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SELECT (with index)


When the SELECT statement is used with an index variable (created with the OPENINDEX statement) then it can be extended to the following syntax:

SELECT indexvariable {TO select-def} {ATKEY index-key{,record-key{,vmcount}}}


This form of the SELECT statement allows the use of the index data in conjunction with an index definition variable created with an OPENINDEX statement. 

In its simplest form the following example shows how you can display all the record keys within a file that have a secondary index (in ascending sequence**) called "NAME" and thus the record keys will be displayed according to the sorted order of the index definition for "NAME":

OPENINDEX "CUSTOMERS", "NAME" TO index.var ELSE STOP 201,"NAME in CUSTOMERS"
 SELECT index.var
 LOOP WHILE READNEXT record.key DO
     CRT record.key
 REPEAT

You can use the normal "TO select-def" to perform the selection to a numbered list or a variable instead of to the default select list.

The use of the "ATKEY index-key{,record-key{,vmcount}} is optional and allows you to position yourselves at a specific point in the index. In its minimal form you specify the index key at which to start your selection. As each index key may contain many record keys you can further sub-specify at which record key to within that index to position yourselves. Finally each record may be multi-valued with the same index data, you can finally sub-position yourselves at the value mark within the record key.

The SELECT .. ATKEY statement uses raw data whereas the key-select and query-index programs assume the index specification is in external representation and pass it though any defined lookup code.

**When no starting index value is specified, the default value is 'null'. 

This works as expected for an ascending sort as 'null' always sorts before all other values. However, a default value of 'null' is hardly desirable for a descending sort, so it is necessary to use the "ATKEY" extension of the SELECT statement to force the select to start at the 'beginning' of a descending index. For example, if the "NAME" index was sorted in descending sequence then the statement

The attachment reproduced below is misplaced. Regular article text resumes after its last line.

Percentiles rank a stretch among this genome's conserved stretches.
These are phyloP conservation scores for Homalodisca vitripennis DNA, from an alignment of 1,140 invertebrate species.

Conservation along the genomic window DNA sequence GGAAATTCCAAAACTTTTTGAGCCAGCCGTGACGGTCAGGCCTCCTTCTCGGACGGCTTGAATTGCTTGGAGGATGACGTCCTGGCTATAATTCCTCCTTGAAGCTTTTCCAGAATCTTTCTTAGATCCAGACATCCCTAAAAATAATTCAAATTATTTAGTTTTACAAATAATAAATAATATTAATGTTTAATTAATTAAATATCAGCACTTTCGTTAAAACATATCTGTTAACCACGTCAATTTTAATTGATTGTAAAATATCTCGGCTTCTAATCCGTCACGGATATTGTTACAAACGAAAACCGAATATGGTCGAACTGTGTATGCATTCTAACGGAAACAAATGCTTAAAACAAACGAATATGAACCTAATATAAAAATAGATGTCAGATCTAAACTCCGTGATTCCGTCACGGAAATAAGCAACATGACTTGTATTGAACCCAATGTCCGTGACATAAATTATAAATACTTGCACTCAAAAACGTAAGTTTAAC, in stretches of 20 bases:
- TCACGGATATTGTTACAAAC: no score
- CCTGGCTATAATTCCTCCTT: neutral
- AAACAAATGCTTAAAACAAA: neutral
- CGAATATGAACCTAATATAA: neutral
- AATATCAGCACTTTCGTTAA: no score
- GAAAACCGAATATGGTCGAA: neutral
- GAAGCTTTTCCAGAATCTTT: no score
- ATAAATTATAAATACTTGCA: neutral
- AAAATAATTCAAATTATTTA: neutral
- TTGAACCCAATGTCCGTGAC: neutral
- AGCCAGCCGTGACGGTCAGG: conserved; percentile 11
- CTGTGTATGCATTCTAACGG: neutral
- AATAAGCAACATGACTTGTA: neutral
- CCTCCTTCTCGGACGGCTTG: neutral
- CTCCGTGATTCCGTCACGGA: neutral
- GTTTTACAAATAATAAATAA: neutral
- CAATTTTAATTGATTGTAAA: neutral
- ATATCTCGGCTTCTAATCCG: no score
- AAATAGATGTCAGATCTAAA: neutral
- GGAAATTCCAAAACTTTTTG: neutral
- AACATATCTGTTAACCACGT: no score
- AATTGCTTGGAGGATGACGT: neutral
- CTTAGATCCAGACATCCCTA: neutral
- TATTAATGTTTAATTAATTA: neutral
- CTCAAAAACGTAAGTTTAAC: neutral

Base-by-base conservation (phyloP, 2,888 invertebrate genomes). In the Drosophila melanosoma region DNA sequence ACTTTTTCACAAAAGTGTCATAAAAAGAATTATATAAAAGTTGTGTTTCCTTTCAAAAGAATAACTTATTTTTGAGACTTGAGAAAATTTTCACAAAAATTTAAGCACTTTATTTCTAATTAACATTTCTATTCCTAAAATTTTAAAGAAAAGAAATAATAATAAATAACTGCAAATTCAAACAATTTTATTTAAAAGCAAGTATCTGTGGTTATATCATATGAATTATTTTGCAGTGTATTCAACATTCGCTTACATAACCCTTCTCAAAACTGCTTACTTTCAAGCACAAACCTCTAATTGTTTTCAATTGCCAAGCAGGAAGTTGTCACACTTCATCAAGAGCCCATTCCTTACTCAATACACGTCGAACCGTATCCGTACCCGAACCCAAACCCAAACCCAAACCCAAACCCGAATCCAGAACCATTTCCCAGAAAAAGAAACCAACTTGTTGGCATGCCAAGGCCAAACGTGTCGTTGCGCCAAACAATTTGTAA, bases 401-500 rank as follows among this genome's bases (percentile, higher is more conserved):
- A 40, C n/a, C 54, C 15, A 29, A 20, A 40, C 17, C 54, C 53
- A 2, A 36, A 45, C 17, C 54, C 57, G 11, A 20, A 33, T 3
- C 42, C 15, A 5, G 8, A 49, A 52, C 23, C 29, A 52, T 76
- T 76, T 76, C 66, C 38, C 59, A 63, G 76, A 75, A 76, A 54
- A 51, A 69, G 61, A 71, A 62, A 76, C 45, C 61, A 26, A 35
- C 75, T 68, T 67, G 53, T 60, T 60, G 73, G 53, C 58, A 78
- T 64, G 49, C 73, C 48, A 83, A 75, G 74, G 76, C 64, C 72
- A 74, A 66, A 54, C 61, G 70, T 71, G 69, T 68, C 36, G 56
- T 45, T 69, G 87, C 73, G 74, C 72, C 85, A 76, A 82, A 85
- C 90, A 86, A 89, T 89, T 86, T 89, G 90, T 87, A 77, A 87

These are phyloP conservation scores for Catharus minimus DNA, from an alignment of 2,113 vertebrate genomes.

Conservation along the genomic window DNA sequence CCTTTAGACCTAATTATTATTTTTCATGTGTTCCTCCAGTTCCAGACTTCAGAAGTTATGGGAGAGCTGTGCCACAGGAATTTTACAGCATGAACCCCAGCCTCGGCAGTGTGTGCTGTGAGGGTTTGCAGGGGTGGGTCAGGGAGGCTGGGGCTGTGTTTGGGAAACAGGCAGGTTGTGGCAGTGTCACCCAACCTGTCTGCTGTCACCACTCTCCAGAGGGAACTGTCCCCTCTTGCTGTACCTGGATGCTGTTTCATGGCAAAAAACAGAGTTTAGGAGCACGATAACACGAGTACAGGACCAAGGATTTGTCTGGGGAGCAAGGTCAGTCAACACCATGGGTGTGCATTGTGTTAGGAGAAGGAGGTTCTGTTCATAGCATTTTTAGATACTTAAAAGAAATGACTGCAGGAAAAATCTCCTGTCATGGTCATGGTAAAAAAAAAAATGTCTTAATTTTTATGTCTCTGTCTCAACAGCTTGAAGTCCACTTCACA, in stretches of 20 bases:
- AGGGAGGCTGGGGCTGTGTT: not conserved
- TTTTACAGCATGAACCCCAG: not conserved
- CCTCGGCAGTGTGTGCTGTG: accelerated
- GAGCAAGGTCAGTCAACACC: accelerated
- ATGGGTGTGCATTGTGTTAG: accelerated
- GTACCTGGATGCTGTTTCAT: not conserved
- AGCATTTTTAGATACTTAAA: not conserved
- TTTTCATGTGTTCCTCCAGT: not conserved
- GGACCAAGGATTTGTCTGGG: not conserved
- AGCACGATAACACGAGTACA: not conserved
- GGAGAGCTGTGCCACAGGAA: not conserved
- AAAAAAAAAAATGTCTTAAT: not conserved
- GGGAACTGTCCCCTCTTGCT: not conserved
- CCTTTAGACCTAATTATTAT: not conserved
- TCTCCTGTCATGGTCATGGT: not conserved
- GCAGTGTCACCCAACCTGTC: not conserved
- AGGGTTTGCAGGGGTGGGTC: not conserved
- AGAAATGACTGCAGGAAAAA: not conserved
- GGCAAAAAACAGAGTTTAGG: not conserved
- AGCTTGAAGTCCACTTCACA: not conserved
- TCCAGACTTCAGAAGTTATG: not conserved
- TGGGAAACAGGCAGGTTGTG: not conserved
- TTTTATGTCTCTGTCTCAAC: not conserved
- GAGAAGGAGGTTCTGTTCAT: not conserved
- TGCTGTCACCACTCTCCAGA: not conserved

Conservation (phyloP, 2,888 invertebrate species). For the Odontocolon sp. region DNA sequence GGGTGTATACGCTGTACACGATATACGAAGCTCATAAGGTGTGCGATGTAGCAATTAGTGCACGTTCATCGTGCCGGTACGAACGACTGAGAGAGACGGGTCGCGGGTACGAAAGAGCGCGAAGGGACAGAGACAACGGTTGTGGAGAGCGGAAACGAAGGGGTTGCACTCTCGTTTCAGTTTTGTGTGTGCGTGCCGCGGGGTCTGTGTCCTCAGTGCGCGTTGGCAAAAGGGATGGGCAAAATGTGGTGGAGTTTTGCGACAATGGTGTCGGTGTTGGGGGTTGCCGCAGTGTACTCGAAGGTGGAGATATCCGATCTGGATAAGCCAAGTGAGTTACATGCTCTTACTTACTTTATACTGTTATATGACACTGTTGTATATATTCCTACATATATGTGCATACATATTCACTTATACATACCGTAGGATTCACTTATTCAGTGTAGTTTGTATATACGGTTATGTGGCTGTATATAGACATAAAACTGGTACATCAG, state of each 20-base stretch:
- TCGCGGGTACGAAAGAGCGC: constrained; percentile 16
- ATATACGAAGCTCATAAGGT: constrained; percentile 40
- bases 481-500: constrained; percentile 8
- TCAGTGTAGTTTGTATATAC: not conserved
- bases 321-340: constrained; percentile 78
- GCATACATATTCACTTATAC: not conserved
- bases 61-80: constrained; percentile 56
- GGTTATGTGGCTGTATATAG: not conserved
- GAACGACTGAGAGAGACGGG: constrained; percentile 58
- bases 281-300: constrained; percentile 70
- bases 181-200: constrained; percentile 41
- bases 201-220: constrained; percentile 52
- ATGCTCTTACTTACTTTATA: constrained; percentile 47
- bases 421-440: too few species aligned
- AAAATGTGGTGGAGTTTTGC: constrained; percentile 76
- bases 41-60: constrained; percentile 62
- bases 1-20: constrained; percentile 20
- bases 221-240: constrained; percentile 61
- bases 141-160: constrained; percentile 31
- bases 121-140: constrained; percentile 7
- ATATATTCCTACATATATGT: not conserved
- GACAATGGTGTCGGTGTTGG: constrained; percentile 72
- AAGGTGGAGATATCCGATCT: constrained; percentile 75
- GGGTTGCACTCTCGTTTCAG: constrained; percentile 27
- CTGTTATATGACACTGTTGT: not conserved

SELECT index.var ATKEY CHAR(127)

would place you at the beginning of the index. 

This will work for descending numeric index keys as well.

Consider the following records written to a file with a simple left justified index created on a multi-valued attribute 1:

Record Key Data in attribute 1
A COOPER]SMITH]JONES]COOPER]COOPER
B COOPER]CLARK
C JONES

The following index data will now have been created for the above data:

Index key Index data
CLARK Key "B" at multi-value 2
COOPER Key "A" at multi-value 1

Key "A" at multi-value 4

Key "A" at multi-value 5

Key "B" at multi-value 1
JONES Key "A" at multi-value 3

Key "C" at multi-value 1
SMITH Key "A" at multi-value 2


The following are examples of jBC code using the above data and the resultant screen output along with comments on the action.

Example 1 - Select the entire index

OPENINDEX filename,"INDEX1" TO index.var ELSE STOP 201,"INDEX1 in ":filename
 SELECT index.var
 LOOP WHILE READNEXT key DO
     CRT key
 REPEAT

 jsh. test1
 B
 A
 A
 A
 B
 A
 C
 A


Note that the order of the record keys (B,A,A,A,B,A,C,A) is identical to the table of index information shown.


Example 2 - SELECT the index but only include names "JONES"

OPENINDEX filename,"INDEX1" TO index.var ELSE
     STOP 201,"INDEX1 in ":filename
 END
 SELECT index.var ATKEY "JONES"
 LOOP
     READNEXT KEY index.key,record.key ELSE index.key = "
     WHILE index.key EQ "JONES" DO
         CRT index.key,record.key
     REPEAT

 jsh. test2
 JONES A
 JONES C


In the above example we exit the loop once we run out of names of "JONES". Only two of these are present, the first in record key "A" and the second in record key "C".


Example 3 - SELECT the index starting at "JONES" but use READPREV to find all the names that precede JONES (i.e. do NOT include JONES)

OPENINDEX filename,"INDEX1" TO index.var ELSE STOP 201,"INDEX1 in ":filename
SELECT index.var ATKEY "JONES"
LOOP WHILE READPREV KEY index.key,record.key,mvno DO
   CRT index.key,record.key,mvno
REPEAT

jsh . test3
 COOPER B 1
 COOPER A 5
 COOPER A 4
 COOPER A 1
 CLARK B 2


In the above example the index keys are read in reverse order. As a SELECT is assumed to be in forward direction, the first READPREV constitutes a change of direction subject to the rules described in the READPREV description. Hence the first index key is the one that precedes the first JONES entry.


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